Weekly Seminar
Date
25.04.2024
Schedule
12:00
Location
AMI-P1-Aula M6-Edificio Amigos
Speaker
Ryan Kellogg (Professor at the University of Chicago Harris School of Public Policy) (Research Associate at the National Bureau for Economic Research)
The End of Oil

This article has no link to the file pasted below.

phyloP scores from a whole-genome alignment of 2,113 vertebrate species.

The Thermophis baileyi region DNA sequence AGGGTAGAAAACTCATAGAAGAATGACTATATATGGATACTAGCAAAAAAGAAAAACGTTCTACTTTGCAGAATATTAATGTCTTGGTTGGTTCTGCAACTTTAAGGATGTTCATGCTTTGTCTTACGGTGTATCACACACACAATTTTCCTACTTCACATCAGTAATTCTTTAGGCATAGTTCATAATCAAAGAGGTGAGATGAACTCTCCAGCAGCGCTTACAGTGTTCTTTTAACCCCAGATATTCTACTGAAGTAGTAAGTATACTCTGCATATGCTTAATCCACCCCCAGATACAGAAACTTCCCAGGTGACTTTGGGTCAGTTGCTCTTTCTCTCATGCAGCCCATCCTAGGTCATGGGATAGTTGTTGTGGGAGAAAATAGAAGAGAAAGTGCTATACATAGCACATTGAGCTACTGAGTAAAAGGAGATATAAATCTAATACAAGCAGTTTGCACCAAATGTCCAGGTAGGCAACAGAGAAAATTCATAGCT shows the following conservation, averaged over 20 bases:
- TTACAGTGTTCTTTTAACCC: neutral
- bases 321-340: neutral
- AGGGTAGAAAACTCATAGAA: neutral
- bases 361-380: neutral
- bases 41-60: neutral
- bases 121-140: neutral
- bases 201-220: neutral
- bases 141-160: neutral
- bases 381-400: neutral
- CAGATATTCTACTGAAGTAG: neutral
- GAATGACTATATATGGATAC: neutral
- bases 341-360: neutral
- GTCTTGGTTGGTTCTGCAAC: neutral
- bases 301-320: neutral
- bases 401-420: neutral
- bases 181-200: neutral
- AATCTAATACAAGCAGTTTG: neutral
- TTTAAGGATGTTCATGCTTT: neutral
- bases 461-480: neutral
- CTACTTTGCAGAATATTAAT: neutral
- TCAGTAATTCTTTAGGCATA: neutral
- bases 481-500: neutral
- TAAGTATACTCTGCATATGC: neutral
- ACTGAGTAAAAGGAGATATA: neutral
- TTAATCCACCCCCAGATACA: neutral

It is now plausible to envision scenarios in which global demand for crude oil falls to essentially zero by the end of this century, driven by a combination of improvements in clean energy technologies and adoption of increasingly stringent climate policies. This paper asks what such a demand decline might mean for global oil supply once the industry adopts a belief that the decline is upon it. One concern is the well-known “green paradox” effect: because oil is an exhaustible resource, producers may accelerate near-term extraction in order to beat the demand decline. This reaction would increase near-term CO2 emissions and could possibly even lead the total present value of climate damages to be greater than if demand had not declined at all. However, because increasing or even maintaining the rate of oil production requires investments in wells and other infrastructure, and because such investments can be long-lived, the opposite effect may also occur: an anticipated demand decline causes firms to reduce their investments, hence decreasing near-term production and CO2 emissions. I develop a tractable model that incorporates both of these effects in a market with heterogeneous producers—while also capturing industry features such as exercise of market power by low-cost OPEC producers and marginal drilling costs that increase with the rate of drilling—and examine quantitatively which effect is likely to outweigh the other. Preliminary results indicate that for model inputs with the strongest empirical support, the disinvestment effect dominates the traditional green paradox effect. In order for an anticipated demand decline to substantially increase near-term global oil production, I find that industry investments must have very short time horizons, and that producers must have discount rates that are comparable to U.S. treasury bill rates.

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